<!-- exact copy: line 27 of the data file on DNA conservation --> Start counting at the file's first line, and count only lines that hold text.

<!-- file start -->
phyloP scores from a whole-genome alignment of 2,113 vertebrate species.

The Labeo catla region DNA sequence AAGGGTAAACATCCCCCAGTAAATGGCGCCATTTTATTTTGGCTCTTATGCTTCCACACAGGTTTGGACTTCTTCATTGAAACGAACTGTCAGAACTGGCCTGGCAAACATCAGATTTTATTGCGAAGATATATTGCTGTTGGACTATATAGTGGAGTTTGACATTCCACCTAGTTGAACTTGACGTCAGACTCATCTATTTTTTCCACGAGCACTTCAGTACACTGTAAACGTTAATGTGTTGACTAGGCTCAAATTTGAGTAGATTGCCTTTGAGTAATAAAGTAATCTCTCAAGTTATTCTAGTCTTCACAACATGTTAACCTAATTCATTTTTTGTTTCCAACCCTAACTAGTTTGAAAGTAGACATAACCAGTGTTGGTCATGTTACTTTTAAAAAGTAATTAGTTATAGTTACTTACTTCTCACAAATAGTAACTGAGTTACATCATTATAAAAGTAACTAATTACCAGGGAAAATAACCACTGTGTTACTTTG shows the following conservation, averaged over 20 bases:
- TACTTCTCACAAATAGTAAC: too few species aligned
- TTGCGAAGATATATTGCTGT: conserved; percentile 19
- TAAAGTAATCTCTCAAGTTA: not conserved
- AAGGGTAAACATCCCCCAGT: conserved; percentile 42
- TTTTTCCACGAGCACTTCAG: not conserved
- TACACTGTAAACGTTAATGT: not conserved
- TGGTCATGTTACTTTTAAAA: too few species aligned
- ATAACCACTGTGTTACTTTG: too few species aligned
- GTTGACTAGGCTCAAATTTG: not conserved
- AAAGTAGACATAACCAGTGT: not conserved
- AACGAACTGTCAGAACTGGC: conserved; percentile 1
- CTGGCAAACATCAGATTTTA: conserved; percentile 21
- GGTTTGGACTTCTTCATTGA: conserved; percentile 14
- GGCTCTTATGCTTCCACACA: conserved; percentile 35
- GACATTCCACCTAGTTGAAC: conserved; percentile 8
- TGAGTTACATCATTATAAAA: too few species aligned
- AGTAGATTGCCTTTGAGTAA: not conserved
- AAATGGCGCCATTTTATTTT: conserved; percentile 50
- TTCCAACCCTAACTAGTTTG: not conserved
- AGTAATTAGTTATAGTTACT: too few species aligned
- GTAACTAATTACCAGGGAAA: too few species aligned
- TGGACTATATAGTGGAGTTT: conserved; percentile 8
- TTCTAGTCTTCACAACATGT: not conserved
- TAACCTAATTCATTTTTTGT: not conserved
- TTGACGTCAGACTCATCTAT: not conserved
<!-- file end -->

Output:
- TTGACGTCAGACTCATCTAT: not conserved